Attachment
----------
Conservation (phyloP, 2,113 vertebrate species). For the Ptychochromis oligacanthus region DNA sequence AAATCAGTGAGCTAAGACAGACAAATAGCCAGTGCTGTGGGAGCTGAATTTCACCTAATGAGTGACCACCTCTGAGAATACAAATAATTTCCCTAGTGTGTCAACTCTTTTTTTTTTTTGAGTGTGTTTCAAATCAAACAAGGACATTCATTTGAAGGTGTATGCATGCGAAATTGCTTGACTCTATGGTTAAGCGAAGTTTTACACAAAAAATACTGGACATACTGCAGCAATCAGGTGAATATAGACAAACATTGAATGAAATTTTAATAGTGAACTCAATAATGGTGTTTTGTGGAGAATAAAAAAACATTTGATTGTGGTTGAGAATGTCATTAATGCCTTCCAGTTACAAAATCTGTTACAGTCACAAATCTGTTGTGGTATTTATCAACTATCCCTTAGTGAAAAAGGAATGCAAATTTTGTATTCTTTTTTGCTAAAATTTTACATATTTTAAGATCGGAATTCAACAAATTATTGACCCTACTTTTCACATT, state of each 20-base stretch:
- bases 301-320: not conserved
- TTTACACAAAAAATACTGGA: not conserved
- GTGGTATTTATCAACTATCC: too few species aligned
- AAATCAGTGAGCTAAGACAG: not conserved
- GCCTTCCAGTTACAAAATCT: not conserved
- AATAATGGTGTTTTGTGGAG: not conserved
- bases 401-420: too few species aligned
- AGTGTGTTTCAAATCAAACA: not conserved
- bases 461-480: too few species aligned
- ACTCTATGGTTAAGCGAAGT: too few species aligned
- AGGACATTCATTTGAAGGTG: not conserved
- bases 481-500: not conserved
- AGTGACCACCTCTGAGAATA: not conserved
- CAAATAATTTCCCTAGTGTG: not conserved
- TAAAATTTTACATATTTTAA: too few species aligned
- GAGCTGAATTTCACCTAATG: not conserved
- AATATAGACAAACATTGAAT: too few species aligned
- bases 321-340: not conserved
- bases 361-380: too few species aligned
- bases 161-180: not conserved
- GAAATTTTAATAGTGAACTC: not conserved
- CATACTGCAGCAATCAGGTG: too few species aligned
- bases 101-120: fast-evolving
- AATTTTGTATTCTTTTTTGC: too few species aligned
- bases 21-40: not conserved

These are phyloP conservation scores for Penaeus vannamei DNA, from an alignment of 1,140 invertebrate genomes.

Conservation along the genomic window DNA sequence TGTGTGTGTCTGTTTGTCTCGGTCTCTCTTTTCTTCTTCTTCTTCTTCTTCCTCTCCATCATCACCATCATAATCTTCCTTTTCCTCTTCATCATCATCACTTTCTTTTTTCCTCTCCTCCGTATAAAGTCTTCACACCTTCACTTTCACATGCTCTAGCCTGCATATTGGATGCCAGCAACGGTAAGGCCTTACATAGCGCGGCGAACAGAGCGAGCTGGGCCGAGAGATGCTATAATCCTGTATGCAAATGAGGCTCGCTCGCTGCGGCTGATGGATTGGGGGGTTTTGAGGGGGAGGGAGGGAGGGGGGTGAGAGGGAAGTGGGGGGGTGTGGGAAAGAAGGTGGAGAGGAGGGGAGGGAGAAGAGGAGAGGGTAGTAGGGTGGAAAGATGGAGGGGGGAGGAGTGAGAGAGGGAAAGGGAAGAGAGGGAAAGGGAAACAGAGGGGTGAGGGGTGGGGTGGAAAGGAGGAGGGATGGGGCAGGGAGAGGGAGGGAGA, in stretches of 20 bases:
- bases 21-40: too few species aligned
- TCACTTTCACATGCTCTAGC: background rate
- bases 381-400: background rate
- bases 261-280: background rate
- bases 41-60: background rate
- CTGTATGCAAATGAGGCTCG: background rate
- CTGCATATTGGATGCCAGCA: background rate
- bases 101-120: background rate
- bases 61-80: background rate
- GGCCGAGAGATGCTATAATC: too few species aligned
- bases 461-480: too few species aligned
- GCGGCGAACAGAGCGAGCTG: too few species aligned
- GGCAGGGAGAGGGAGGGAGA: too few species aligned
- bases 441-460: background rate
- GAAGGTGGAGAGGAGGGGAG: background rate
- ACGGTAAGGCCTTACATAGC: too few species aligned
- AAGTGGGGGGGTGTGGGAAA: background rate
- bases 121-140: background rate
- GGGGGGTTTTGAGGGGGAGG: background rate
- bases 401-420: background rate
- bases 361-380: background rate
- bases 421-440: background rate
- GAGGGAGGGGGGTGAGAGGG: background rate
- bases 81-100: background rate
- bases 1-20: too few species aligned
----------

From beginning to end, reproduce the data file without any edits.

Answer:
Conservation (phyloP, 2,113 vertebrate species). For the Ptychochromis oligacanthus region DNA sequence AAATCAGTGAGCTAAGACAGACAAATAGCCAGTGCTGTGGGAGCTGAATTTCACCTAATGAGTGACCACCTCTGAGAATACAAATAATTTCCCTAGTGTGTCAACTCTTTTTTTTTTTTGAGTGTGTTTCAAATCAAACAAGGACATTCATTTGAAGGTGTATGCATGCGAAATTGCTTGACTCTATGGTTAAGCGAAGTTTTACACAAAAAATACTGGACATACTGCAGCAATCAGGTGAATATAGACAAACATTGAATGAAATTTTAATAGTGAACTCAATAATGGTGTTTTGTGGAGAATAAAAAAACATTTGATTGTGGTTGAGAATGTCATTAATGCCTTCCAGTTACAAAATCTGTTACAGTCACAAATCTGTTGTGGTATTTATCAACTATCCCTTAGTGAAAAAGGAATGCAAATTTTGTATTCTTTTTTGCTAAAATTTTACATATTTTAAGATCGGAATTCAACAAATTATTGACCCTACTTTTCACATT, state of each 20-base stretch:
- bases 301-320: not conserved
- TTTACACAAAAAATACTGGA: not conserved
- GTGGTATTTATCAACTATCC: too few species aligned
- AAATCAGTGAGCTAAGACAG: not conserved
- GCCTTCCAGTTACAAAATCT: not conserved
- AATAATGGTGTTTTGTGGAG: not conserved
- bases 401-420: too few species aligned
- AGTGTGTTTCAAATCAAACA: not conserved
- bases 461-480: too few species aligned
- ACTCTATGGTTAAGCGAAGT: too few species aligned
- AGGACATTCATTTGAAGGTG: not conserved
- bases 481-500: not conserved
- AGTGACCACCTCTGAGAATA: not conserved
- CAAATAATTTCCCTAGTGTG: not conserved
- TAAAATTTTACATATTTTAA: too few species aligned
- GAGCTGAATTTCACCTAATG: not conserved
- AATATAGACAAACATTGAAT: too few species aligned
- bases 321-340: not conserved
- bases 361-380: too few species aligned
- bases 161-180: not conserved
- GAAATTTTAATAGTGAACTC: not conserved
- CATACTGCAGCAATCAGGTG: too few species aligned
- bases 101-120: fast-evolving
- AATTTTGTATTCTTTTTTGC: too few species aligned
- bases 21-40: not conserved

These are phyloP conservation scores for Penaeus vannamei DNA, from an alignment of 1,140 invertebrate genomes.

Conservation along the genomic window DNA sequence TGTGTGTGTCTGTTTGTCTCGGTCTCTCTTTTCTTCTTCTTCTTCTTCTTCCTCTCCATCATCACCATCATAATCTTCCTTTTCCTCTTCATCATCATCACTTTCTTTTTTCCTCTCCTCCGTATAAAGTCTTCACACCTTCACTTTCACATGCTCTAGCCTGCATATTGGATGCCAGCAACGGTAAGGCCTTACATAGCGCGGCGAACAGAGCGAGCTGGGCCGAGAGATGCTATAATCCTGTATGCAAATGAGGCTCGCTCGCTGCGGCTGATGGATTGGGGGGTTTTGAGGGGGAGGGAGGGAGGGGGGTGAGAGGGAAGTGGGGGGGTGTGGGAAAGAAGGTGGAGAGGAGGGGAGGGAGAAGAGGAGAGGGTAGTAGGGTGGAAAGATGGAGGGGGGAGGAGTGAGAGAGGGAAAGGGAAGAGAGGGAAAGGGAAACAGAGGGGTGAGGGGTGGGGTGGAAAGGAGGAGGGATGGGGCAGGGAGAGGGAGGGAGA, in stretches of 20 bases:
- bases 21-40: too few species aligned
- TCACTTTCACATGCTCTAGC: background rate
- bases 381-400: background rate
- bases 261-280: background rate
- bases 41-60: background rate
- CTGTATGCAAATGAGGCTCG: background rate
- CTGCATATTGGATGCCAGCA: background rate
- bases 101-120: background rate
- bases 61-80: background rate
- GGCCGAGAGATGCTATAATC: too few species aligned
- bases 461-480: too few species aligned
- GCGGCGAACAGAGCGAGCTG: too few species aligned
- GGCAGGGAGAGGGAGGGAGA: too few species aligned
- bases 441-460: background rate
- GAAGGTGGAGAGGAGGGGAG: background rate
- ACGGTAAGGCCTTACATAGC: too few species aligned
- AAGTGGGGGGGTGTGGGAAA: background rate
- bases 121-140: background rate
- GGGGGGTTTTGAGGGGGAGG: background rate
- bases 401-420: background rate
- bases 361-380: background rate
- bases 421-440: background rate
- GAGGGAGGGGGGTGAGAGGG: background rate
- bases 81-100: background rate
- bases 1-20: too few species aligned